A lovely in-depth feature for Dragon Sword and Wind Child on Episode 83 of Anime Today. Aired on December 31, 2008. Spotlight by Marie:
“Way back in middle school and high school, before I had ever even heard of manga, I was a big fan of my local library’s young adult book section. It never ceased to amaze me the sheer variety of settings and characters all grouped together by dint of demographic – much like manga today, come to think of it. One of those books that I checked out time and again was Dragon Sword and Wind Child …
“If you’d asked me when I was younger why I liked Dragon Sword and Wind Child, I’d have cited its combination of all sorts of things – an adventurous quest in a far-off place, a strong heroine, a convincing romantic subplot – and then promptly complained about having to write a book report. While all of those elements are still there (except for the book report – oh wait), rereading the book again I find there’s whole new reasons to applaud my early taste.
“One of the very first things to come up when you mention reading a novel originally written in another language is the quality of the translation. You can get away with some things in manga as, after all, pictures tell most of the story. But in novels, the translation really makes or breaks the book. I am pleased to report that Dragon Sword and Wind Child’s translation, done by Cathy Hirano, is fantastic. If it didn’t explicitly say that it had been translated on the cover I never would have guessed, and I certainly didn’t when I first read it. …
“Also completely lost on me when I was 12 was that Dragon Sword and Wind Child is utterly steeped in Japanese storytelling traditions. It only makes sense considering its origin, but for an American kid – or even an American adult who thinks she’s pretty up on Japanese culture by now – it’s a beautifully exotic tale. The interstitial but epic layout of the story, the opulent imagery conjured, the perfectly organized imperial bureaucracy, the gods the villagers take almost for granted, and the discarding of traditional good versus evil for a complex mix of duty, fate, and love… In the same way Princess Mononoke was a whole new kind of animated movie fantasy, Dragon Sword and Wind Child is a wholly different kind of fantasy novel.”
Read or listen to the full review at:
ANIME TODAY Explores ANIME VICE With Managing Editor Gia Manry
More from individual readers on different websites:
From Firekeeper via goodreads.com
“If I were to choose one thing I liked best about this book, I would probably choose the way that Ogiwara takes a bucket of fantasy tropes (magical swords, Chosen One types, Light and Darkness, etc.) and dumps it upside down. At first glance it seems like a rather cliché story, but read it and you will discover something strikingly original and beautiful. …
“The writing–not just the translator’s writing–is vivid, filled with strong imagery and emotion, and the characters are all very strong and unique. I truly enjoyed this book and hope that the sequels are published, and soon.”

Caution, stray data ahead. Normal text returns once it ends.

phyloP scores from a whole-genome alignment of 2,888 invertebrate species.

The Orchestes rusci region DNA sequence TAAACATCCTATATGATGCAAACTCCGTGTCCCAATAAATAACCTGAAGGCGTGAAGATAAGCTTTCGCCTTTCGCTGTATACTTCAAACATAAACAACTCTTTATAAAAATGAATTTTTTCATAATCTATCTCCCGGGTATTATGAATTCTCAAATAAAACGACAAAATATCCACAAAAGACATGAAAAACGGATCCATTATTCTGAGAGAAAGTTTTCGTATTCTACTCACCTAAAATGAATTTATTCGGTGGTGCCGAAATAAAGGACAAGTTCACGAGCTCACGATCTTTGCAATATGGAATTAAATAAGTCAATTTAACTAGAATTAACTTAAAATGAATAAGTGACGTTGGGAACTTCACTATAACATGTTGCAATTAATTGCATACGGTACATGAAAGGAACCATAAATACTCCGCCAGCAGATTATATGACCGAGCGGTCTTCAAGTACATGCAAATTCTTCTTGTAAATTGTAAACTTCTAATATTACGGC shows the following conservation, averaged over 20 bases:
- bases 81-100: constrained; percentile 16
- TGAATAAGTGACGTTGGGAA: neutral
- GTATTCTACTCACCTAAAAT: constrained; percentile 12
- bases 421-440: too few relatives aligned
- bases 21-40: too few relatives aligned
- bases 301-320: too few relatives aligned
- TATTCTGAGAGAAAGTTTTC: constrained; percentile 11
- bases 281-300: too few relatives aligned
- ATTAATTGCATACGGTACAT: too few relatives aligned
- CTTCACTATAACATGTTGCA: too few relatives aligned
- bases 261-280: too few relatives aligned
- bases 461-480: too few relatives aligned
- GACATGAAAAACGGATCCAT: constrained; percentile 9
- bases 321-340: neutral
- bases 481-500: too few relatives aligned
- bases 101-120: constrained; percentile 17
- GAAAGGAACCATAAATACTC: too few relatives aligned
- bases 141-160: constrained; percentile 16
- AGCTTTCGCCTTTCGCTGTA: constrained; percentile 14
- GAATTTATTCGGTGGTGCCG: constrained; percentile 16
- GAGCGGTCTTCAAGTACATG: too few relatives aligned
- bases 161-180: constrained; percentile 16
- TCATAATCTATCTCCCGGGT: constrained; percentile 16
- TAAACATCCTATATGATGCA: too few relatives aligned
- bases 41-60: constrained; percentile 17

From Marian Eccaber via Amazon.com
“[T]his book … belongs with the other classics of high fantasy and allegory that have been reprinted thousands of times throughout the years.
“The subtlety of the descriptions and development in this book is pure magic, the best I have ever seen. Everything moves so fluidly –the plot, the scenes, and the characters develop gradually but smoothly and completely– that I can only think that if a beautiful water-color painting could have a written form, this would be it. This book must have been very skillfully translated from its original Japanese, because never in the English language have I found such images before. While this book does entertain as well, and ends, against all odds, happily, it transcends many other books because it does not simply touch the mind or emotions. There is something spiritual about it, something that touches that part of each of us that is truly alive and connected to the life all around us. Not only does it touch it, but it opens our eyes to that connection. That alone makes this book worth reading. I wish there were more books like it.”
From Jess via CBC Kids
“I read the book Dragon Sword and Wind Child and found it to be one the most wonderful and fatasiciful[sic] books I have ever read. I read it over and over and was very sad when I had to return it to the library.
“This book shares the joy of family, love, adventure, and the fine line between the daemon and heavenly realms. It is a book of a girl trying to find her simple past, but finding so much more.”
From Julie via Manga Maniac Cafe
“I rediscovered the reward of a book without pictures over the last few days … While Dragon Sword and Wind Child didn’t grab my imagination in the beginning, by the middle of the book I was hooked. My sleep pattern was disrupted as I spent precious sleep hours reading instead of getting some needed shut-eye. … I was reluctant to put the book down.
“I thought the contrast between the God and Goddess was very clever … Chihuya[sic] was my favorite character…
“Despite its slow start, Dragon Sword and Wind Child soon told an absorbing tale about love and hope, with imperious gods interfering in the lives of ordinary humans. The story finished with a satisfying conclusion, neatly wrapping up all of the threads that had been woven throughout the chapters.”